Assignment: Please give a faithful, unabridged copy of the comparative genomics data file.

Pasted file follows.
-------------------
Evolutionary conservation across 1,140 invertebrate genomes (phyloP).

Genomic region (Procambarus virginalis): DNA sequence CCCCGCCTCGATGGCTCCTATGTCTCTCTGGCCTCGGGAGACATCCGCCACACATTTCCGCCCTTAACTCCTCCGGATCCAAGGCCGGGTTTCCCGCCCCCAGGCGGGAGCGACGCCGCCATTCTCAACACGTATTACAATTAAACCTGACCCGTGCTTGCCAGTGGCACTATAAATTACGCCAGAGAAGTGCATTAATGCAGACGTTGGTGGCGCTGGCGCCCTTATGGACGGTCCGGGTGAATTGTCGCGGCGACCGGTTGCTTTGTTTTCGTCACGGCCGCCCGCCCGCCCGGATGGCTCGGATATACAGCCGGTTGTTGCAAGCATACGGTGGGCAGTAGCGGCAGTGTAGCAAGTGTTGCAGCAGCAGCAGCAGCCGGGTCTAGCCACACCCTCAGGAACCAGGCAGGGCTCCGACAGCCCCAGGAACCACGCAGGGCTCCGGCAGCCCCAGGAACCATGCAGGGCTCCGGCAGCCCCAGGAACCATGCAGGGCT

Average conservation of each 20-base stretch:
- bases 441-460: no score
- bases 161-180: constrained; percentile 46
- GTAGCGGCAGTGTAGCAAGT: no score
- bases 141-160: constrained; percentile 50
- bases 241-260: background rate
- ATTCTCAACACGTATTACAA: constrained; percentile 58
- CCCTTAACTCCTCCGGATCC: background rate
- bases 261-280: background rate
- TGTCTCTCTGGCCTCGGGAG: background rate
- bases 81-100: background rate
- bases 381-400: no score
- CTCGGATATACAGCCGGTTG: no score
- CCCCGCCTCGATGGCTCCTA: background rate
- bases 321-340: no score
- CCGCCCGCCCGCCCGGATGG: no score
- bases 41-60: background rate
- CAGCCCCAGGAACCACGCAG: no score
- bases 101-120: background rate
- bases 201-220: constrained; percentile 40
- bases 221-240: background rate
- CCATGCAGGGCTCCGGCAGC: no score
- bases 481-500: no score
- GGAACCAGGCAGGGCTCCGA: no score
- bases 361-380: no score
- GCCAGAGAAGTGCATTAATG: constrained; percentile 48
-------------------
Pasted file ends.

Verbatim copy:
Evolutionary conservation across 1,140 invertebrate genomes (phyloP).

Genomic region (Procambarus virginalis): DNA sequence CCCCGCCTCGATGGCTCCTATGTCTCTCTGGCCTCGGGAGACATCCGCCACACATTTCCGCCCTTAACTCCTCCGGATCCAAGGCCGGGTTTCCCGCCCCCAGGCGGGAGCGACGCCGCCATTCTCAACACGTATTACAATTAAACCTGACCCGTGCTTGCCAGTGGCACTATAAATTACGCCAGAGAAGTGCATTAATGCAGACGTTGGTGGCGCTGGCGCCCTTATGGACGGTCCGGGTGAATTGTCGCGGCGACCGGTTGCTTTGTTTTCGTCACGGCCGCCCGCCCGCCCGGATGGCTCGGATATACAGCCGGTTGTTGCAAGCATACGGTGGGCAGTAGCGGCAGTGTAGCAAGTGTTGCAGCAGCAGCAGCAGCCGGGTCTAGCCACACCCTCAGGAACCAGGCAGGGCTCCGACAGCCCCAGGAACCACGCAGGGCTCCGGCAGCCCCAGGAACCATGCAGGGCTCCGGCAGCCCCAGGAACCATGCAGGGCT

Average conservation of each 20-base stretch:
- bases 441-460: no score
- bases 161-180: constrained; percentile 46
- GTAGCGGCAGTGTAGCAAGT: no score
- bases 141-160: constrained; percentile 50
- bases 241-260: background rate
- ATTCTCAACACGTATTACAA: constrained; percentile 58
- CCCTTAACTCCTCCGGATCC: background rate
- bases 261-280: background rate
- TGTCTCTCTGGCCTCGGGAG: background rate
- bases 81-100: background rate
- bases 381-400: no score
- CTCGGATATACAGCCGGTTG: no score
- CCCCGCCTCGATGGCTCCTA: background rate
- bases 321-340: no score
- CCGCCCGCCCGCCCGGATGG: no score
- bases 41-60: background rate
- CAGCCCCAGGAACCACGCAG: no score
- bases 101-120: background rate
- bases 201-220: constrained; percentile 40
- bases 221-240: background rate
- CCATGCAGGGCTCCGGCAGC: no score
- bases 481-500: no score
- GGAACCAGGCAGGGCTCCGA: no score
- bases 361-380: no score
- GCCAGAGAAGTGCATTAATG: constrained; percentile 48